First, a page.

You know those moments when your kiddo says something out loud about a person they see and it’s the kind of comment that makes you want to curl up into a little ball of embarrassment? I actually don’t think you have to be a parent to have experienced this, just walk around a grocery store and if there is a young child around, I can almost guarantee they will make some observation about another person they see. Just the other week, when we were at the chiropractor, our chiropractor is pregnant by the way, and when she walked around the corner to see Romney Ann and say good morning, the first thing out of RA’s mouth was, “your belly is really big!”
But it’s a very real reality, children say what’s on their mind. Children ask questions without any inhibition. Whenever these moments have happened to me, I try my best to take a deep breath, affirm the observation that Romney Ann makes, and then maybe talk with her about it. There’s no quieting her down, but rather engaging with her and wanting to hear more.
Well, it was probably a year ago now, but Romney Ann and I were walking out of Zesto’s in Chapin. Sometimes after school, she and I will go for a little treat and get a chocolate dipped cone. It’s such a sweet time to have with her.
Anyway, on this particular day, we were walking out when a man was also trying to walk in. This was an African American man, maybe in his mid 20s. He held the door for us as we walked out. And in a very clear, and what seemed like loud yell (though in reality it may not have been that loud), Romney Ann exclaimed with great joy, “Mommy, him look like my D!”
I could have died. This man doesn’t know who D is. He doesn’t know what this little white girl is saying. Looking back, he honestly may not have even heard what she said, because he just went right on into the restaurant. I took a deep breath and tried to remember my commitment to not quieting her down but rather engaging and affirming her.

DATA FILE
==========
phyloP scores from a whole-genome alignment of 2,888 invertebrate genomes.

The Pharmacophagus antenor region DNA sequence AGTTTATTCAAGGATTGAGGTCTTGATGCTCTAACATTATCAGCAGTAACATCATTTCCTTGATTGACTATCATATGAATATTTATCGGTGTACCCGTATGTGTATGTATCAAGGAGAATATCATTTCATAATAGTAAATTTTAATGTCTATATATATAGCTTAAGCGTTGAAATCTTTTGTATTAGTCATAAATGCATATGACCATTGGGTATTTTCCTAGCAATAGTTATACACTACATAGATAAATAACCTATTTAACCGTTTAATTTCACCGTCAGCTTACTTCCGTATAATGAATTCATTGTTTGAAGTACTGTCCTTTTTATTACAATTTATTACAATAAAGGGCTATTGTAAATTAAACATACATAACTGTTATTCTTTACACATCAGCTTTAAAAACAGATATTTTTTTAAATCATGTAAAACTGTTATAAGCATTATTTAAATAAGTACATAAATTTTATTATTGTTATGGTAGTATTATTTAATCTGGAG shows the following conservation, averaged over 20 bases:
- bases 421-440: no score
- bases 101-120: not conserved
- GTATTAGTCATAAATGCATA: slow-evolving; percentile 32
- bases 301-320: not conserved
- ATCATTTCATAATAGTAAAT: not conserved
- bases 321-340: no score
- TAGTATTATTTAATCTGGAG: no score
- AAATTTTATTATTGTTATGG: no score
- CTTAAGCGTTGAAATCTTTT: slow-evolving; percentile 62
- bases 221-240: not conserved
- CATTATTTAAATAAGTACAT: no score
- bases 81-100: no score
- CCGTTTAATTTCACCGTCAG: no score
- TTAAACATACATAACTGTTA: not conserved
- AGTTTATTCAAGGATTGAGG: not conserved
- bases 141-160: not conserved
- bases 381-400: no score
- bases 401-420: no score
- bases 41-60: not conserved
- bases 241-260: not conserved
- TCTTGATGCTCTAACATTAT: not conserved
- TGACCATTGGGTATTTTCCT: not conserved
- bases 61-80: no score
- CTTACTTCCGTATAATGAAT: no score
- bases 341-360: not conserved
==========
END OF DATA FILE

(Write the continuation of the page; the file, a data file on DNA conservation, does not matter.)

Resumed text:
“Yes, Romney Ann, that man did resemble your D.”
On the ride home, I thought a lot about what she said and how she said it. The joy and love she shared her observation with was really so beautiful. She didn’t know anything about that man. All she knew was that he looked like someone she loved so he must be good.
I have been thinking a lot about this moment these past 24 hours. It’s a moment I so vividly remember, like it was yesterday, that reminds me of the beauty and innocence of the way children see the world. Their seemingly simple joy in the little things. Their innocent curiosity. Their ability to love without apprehension. Children are such a gift. I often hear people talk about children being our future, but they are so much more than that, they are our now. Children teach us how to love and live without the barriers today.
What if we lived a little more like children? What if we loved a little more like children? What if we saw those we loved in every person we met or passed on the street? Him look like my D! Her look like my RA! They look like my Jesus!
There will never be words adequate enough to articulate the deep pain, frustration, sadness, anger, disgust, and so much more I feel as a mother and citizen of this country at yet another senseless shooting. I have shared with a few people today that I know, as a person of faith, I believe the light shines in the darkness and the darkness will not overcome it, but I have felt recently like I can’t see the light. The dark is just too much. But recalling this story of RA and the way she sees the world is my bright spot for today, and maybe it can be one for you too. Look at those around you, stranger and friend, can you see Christ in those people? Say with joy and excitement, you look like my Jesus! Children are some of our best teachers when it comes to living and loving this world, and we are killing them. So many tears shed today, so many deep breaths taken, so many questions, so many doubts, so much darkness. But my light today? Him look like my D! You look like my Jesus!